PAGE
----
CSA Physio Blog

Do your knees hurt when you squat?

Posted on: January 5th, 2018 by Bradley Green
Bradley Green

PT (Physiotherapist)
Bradley graduated with a Master’s of Science in Physical Therapy from the University of Alberta in 2016. Prior to that, he attended the University of Manitoba where he completed a Bachelor of Kinesiology, graduating with honours with distinction in 2014. See Bradley and the rest of the staff at our South Edmonton location

Squats are one of the most commonly performed exercises in gyms worldwide.

Some squat variations include front squats, back squats, single leg squats, and goblet squats, just to name a few. It is tough to argue that any other group of lower body exercises can develop strength, size, power, and speed like the squat and its variations can. So whether you use the squat to build bigger legs or to enhance your performance in your respective sport, squats should be a keystone in any well rounded training program.

Unfortunately, physiotherapists hear all too often that people don’t squat because it hurts their knees. The squat itself is a complex movement that requires strength, mobility, and coordination in order to complete it functionally and pain free. Issues can stem from anywhere along your body’s kinetic chain including your feet, ankles, knees, hips, pelvis, and spine. Inadequate mobility or strength in any of these regions can lead to certain movement patterns that can all cause knee pain!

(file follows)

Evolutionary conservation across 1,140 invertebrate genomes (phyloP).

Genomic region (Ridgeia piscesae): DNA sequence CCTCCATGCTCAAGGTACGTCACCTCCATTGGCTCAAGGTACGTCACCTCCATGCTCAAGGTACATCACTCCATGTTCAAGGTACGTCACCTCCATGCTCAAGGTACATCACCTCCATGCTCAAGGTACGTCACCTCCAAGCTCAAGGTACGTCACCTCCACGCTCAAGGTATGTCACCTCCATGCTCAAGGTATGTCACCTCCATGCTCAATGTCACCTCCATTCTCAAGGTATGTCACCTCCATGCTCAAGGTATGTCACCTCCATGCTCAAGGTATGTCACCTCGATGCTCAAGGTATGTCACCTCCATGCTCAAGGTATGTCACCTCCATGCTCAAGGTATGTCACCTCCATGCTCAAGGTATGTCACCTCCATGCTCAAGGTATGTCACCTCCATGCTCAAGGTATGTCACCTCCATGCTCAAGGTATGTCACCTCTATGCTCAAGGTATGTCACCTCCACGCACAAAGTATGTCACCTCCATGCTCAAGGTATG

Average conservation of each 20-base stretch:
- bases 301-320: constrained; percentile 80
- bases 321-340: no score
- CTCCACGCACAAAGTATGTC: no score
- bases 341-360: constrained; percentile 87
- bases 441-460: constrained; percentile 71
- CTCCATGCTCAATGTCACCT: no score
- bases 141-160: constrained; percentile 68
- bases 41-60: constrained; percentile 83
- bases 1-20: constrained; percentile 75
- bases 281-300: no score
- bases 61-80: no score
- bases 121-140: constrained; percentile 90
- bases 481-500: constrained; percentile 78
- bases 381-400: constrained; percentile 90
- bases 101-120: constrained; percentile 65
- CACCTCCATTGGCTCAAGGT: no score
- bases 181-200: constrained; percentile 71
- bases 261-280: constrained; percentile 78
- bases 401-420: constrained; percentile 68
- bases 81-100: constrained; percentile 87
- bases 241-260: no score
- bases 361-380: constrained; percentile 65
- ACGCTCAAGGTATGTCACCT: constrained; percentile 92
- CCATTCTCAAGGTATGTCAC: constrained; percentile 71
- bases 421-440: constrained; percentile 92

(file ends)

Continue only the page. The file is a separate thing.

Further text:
Now, even if you aren’t an “athlete”, per se, but you find it challenging to do day to day activities – like getting on and off the toilet, into or out of chairs, or even going up or down stairs – squats (and their variations) are a great exercise to make your life easier.

My background is in strength and conditioning and I have worked with clients ranging from pediatrics to the elderly. I have also trained and coached individuals from weekend warriors up to international level athletes across various sports, and I compete in Olympic weightlifting. Squats are a staple in my training routine and they can (and should) be a training component for everyone who wants to get stronger and improve their performance.

So, what does this all mean? Well, if you have knee pain during any of your daily activities or when performing squatting variations at the gym, a physiotherapist can help. We are trained to assess your biomechanics and determine the most effective exercises and treatments to help decrease your knee pain and get you squatting pain free again!


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